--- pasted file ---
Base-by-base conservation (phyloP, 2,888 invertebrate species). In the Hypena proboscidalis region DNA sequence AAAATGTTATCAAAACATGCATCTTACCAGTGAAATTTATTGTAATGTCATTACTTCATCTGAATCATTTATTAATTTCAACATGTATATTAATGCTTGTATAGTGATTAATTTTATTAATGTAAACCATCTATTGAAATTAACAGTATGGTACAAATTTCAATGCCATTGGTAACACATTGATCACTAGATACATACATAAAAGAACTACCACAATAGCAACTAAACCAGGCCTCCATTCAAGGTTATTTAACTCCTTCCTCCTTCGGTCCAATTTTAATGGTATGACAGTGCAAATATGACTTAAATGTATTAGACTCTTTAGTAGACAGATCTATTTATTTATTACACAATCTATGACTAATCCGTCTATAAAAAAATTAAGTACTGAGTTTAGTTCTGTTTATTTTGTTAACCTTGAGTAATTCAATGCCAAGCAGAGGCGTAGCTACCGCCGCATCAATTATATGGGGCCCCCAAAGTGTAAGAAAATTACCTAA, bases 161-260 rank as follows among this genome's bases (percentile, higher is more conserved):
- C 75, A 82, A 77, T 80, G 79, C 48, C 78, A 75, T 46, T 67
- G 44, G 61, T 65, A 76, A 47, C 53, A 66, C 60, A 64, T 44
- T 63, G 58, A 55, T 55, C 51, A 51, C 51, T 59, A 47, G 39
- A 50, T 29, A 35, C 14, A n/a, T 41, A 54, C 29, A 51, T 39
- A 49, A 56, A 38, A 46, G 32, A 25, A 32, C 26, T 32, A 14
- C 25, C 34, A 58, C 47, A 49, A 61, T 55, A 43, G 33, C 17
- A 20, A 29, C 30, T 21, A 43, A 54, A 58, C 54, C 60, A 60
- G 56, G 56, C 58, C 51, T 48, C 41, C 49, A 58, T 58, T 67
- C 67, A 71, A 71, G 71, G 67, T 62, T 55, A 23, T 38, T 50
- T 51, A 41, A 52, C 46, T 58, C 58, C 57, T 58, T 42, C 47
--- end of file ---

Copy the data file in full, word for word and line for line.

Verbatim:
Base-by-base conservation (phyloP, 2,888 invertebrate species). In the Hypena proboscidalis region DNA sequence AAAATGTTATCAAAACATGCATCTTACCAGTGAAATTTATTGTAATGTCATTACTTCATCTGAATCATTTATTAATTTCAACATGTATATTAATGCTTGTATAGTGATTAATTTTATTAATGTAAACCATCTATTGAAATTAACAGTATGGTACAAATTTCAATGCCATTGGTAACACATTGATCACTAGATACATACATAAAAGAACTACCACAATAGCAACTAAACCAGGCCTCCATTCAAGGTTATTTAACTCCTTCCTCCTTCGGTCCAATTTTAATGGTATGACAGTGCAAATATGACTTAAATGTATTAGACTCTTTAGTAGACAGATCTATTTATTTATTACACAATCTATGACTAATCCGTCTATAAAAAAATTAAGTACTGAGTTTAGTTCTGTTTATTTTGTTAACCTTGAGTAATTCAATGCCAAGCAGAGGCGTAGCTACCGCCGCATCAATTATATGGGGCCCCCAAAGTGTAAGAAAATTACCTAA, bases 161-260 rank as follows among this genome's bases (percentile, higher is more conserved):
- C 75, A 82, A 77, T 80, G 79, C 48, C 78, A 75, T 46, T 67
- G 44, G 61, T 65, A 76, A 47, C 53, A 66, C 60, A 64, T 44
- T 63, G 58, A 55, T 55, C 51, A 51, C 51, T 59, A 47, G 39
- A 50, T 29, A 35, C 14, A n/a, T 41, A 54, C 29, A 51, T 39
- A 49, A 56, A 38, A 46, G 32, A 25, A 32, C 26, T 32, A 14
- C 25, C 34, A 58, C 47, A 49, A 61, T 55, A 43, G 33, C 17
- A 20, A 29, C 30, T 21, A 43, A 54, A 58, C 54, C 60, A 60
- G 56, G 56, C 58, C 51, T 48, C 41, C 49, A 58, T 58, T 67
- C 67, A 71, A 71, G 71, G 67, T 62, T 55, A 23, T 38, T 50
- T 51, A 41, A 52, C 46, T 58, C 58, C 57, T 58, T 42, C 47